And squash the feeling of ‘meh’ as best I can.
Blimey O’reily my name has popped up in the MADs list!
I wonder if it was my rants about coffee and customer service?
My frustration over my son’s battle with eczema?
My honest account of my recovery after the breakdown of my marriage?
Maybe it was learning that Dermot O’leary used to lay on my desk?
My tale of a random act of kindness?
Maybe someone liked reading about my cats Elvis and Maisy?
I doubt it was my infinite playlist….
Whatever it was I am very grateful to Twitter and the blogging world because it is really fun to share experiences with people, I’ve been reduced to tears (both of sadness and laughter) from other peoples blogs and I know I don’t stand a hope of winning with my 7 posts, but it is still pretty cool to take part!
If you would like to vote for me – I’d be delighted! Just click here and then enter my blog name www.coffeecurls.wordpress.com into the areas where you’d like to nominate.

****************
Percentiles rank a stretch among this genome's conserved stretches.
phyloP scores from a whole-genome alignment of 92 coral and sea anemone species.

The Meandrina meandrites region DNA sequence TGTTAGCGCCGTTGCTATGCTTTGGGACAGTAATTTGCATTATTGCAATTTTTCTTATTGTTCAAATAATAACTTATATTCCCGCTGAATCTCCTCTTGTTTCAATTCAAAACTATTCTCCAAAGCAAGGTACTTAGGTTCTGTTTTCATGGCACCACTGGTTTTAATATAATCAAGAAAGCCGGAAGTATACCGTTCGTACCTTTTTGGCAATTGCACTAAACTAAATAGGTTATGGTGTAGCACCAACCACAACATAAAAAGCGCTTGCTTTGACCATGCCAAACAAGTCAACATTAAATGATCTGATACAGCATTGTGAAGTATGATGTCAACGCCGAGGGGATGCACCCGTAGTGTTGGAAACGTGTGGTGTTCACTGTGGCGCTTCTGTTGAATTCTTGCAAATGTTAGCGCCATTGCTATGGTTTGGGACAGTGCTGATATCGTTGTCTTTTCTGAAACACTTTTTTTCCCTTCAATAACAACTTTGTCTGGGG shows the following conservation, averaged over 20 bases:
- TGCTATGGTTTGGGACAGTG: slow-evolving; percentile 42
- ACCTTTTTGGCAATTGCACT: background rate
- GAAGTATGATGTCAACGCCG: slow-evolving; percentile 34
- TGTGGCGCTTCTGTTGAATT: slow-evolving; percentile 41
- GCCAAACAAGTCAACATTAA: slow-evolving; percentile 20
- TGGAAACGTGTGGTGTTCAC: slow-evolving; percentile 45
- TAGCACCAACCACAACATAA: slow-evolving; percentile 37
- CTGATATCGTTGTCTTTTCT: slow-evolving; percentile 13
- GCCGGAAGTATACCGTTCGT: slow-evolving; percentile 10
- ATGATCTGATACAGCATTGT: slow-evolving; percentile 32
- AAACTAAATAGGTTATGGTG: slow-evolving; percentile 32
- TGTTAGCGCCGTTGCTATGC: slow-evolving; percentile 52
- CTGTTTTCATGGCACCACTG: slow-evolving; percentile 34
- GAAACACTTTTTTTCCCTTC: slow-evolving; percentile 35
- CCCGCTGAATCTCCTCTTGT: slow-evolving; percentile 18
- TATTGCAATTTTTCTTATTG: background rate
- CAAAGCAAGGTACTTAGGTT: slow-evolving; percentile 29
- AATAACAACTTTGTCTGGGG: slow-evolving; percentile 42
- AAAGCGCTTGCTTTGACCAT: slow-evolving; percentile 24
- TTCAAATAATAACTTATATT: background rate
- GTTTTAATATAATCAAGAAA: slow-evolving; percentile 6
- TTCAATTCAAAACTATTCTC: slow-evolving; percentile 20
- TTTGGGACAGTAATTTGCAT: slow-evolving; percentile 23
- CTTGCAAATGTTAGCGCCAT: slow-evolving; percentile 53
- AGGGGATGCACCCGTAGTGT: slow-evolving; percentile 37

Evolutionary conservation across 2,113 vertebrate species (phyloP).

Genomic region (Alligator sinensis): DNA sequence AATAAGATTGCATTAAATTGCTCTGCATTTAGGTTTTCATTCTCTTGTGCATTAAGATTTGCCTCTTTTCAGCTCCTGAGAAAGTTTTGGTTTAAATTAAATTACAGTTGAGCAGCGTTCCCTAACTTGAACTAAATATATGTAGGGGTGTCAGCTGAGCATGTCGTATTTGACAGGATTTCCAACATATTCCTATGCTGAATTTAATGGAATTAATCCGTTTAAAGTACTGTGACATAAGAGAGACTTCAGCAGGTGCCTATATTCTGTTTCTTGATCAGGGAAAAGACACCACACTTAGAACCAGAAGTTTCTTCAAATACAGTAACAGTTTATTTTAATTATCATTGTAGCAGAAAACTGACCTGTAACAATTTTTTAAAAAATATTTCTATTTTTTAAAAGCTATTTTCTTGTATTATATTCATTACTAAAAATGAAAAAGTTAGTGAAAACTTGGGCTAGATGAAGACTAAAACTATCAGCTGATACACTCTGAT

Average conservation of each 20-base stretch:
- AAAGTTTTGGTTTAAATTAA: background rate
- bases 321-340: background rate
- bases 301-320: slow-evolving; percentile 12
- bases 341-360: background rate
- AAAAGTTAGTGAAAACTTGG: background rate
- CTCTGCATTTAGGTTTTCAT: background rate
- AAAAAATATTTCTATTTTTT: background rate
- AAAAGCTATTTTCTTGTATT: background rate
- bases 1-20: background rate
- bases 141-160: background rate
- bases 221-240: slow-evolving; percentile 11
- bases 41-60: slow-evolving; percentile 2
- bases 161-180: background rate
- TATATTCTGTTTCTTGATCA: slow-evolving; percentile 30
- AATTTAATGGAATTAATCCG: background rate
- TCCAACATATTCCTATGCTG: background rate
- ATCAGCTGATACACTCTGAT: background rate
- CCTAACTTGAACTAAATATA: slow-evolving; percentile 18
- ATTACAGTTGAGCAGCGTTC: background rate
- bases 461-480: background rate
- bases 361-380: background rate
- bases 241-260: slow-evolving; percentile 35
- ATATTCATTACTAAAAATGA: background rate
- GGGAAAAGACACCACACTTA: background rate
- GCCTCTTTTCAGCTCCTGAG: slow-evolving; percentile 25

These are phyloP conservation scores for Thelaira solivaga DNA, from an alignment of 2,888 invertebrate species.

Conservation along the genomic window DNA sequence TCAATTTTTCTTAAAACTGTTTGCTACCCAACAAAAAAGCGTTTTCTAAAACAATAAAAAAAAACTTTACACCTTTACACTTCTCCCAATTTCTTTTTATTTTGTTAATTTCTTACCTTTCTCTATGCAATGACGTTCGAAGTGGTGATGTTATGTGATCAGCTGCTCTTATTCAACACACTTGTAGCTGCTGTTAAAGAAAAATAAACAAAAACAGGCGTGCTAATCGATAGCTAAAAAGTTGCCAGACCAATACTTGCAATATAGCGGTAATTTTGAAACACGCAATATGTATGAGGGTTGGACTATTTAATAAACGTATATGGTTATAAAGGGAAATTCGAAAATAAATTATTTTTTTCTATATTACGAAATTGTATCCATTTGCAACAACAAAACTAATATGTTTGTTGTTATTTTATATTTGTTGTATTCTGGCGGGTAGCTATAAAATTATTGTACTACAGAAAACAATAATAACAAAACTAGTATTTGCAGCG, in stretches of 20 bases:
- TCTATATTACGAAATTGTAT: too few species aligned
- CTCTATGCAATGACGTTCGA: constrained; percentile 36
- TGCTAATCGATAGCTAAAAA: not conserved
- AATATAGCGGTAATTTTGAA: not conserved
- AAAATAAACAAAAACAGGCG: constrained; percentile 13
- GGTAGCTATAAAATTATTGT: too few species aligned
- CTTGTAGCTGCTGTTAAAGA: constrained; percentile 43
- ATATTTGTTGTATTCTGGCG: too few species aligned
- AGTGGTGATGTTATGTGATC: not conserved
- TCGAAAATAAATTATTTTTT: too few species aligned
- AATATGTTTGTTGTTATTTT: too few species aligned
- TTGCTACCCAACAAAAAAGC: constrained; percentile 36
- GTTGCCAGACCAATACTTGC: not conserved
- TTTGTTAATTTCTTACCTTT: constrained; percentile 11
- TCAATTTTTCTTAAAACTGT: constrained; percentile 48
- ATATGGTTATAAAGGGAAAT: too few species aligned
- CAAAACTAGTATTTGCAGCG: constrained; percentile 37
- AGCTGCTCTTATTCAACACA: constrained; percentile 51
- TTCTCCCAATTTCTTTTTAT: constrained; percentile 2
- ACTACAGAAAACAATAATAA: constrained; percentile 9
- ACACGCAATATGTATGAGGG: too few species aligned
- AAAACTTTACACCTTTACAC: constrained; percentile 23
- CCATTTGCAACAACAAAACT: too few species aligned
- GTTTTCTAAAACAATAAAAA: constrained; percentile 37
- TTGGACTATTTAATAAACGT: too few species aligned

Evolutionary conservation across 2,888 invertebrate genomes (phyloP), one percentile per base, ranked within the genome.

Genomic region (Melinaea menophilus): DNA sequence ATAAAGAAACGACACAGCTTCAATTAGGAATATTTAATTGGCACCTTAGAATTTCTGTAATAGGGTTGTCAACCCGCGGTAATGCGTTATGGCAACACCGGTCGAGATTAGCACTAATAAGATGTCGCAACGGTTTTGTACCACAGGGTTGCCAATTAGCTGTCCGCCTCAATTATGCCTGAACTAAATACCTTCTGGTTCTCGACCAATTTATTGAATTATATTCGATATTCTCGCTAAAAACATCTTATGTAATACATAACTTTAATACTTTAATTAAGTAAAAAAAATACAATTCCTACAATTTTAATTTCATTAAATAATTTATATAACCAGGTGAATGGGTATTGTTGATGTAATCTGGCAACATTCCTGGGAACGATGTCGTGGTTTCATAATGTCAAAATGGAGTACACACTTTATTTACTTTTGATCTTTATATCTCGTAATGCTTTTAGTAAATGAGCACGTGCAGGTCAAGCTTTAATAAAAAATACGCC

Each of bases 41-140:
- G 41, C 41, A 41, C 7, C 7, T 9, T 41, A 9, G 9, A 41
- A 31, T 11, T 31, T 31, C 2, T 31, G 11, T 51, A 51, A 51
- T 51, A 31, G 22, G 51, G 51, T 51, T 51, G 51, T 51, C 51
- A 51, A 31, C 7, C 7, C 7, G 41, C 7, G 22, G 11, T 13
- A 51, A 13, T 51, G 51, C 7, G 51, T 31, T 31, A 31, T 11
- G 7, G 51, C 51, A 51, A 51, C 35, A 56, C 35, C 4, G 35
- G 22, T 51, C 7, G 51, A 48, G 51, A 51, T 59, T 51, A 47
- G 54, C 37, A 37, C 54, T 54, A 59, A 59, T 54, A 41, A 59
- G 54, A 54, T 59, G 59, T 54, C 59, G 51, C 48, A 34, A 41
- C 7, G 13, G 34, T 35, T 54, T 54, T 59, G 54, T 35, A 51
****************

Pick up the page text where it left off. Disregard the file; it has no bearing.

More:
GOOD LUCK EVERYONE
R is for… Random Acts of Kindness – Pay It Forward
I looked at the lovely Josie’s Writing Workshop prompts again this week and thought – nah there is nothing there I can write anything about… Kept looking back and running through the list and kept coming up with the same answer – nope nothing there for me. But it was obviously still in my thoughts, as when I was getting dressed this morning a random act of kindness came to mind.
So. R is for… Random Acts of Kindness – Pay It Forward
If you’ve read A is for… And Then He Left Me you will know that in 2004 I was left in a bit of a bastard situation.
During that time although I experienced some incredibly low points I also experienced some amazing acts of random kindness that served as a lesson to me that I will never forget. That lesson being – pay it forward.
As mentioned in A is for… And Then He Left Me I was bailed out of having to move my children to another town to live in a B&B by a ‘friend’ who stood guarantor for me on a rental agreement. What I didn’t say was that this person, who we shall call W, had only known me for 2 weeks when they did it. I never once asked them to do it, in fact I seem to recall that I refused point blank, but W insisted. The letting agency initially turned them down because they had only known me for 2 weeks but, undeterred, W somehow magically sorted it out and my tenancy was approved.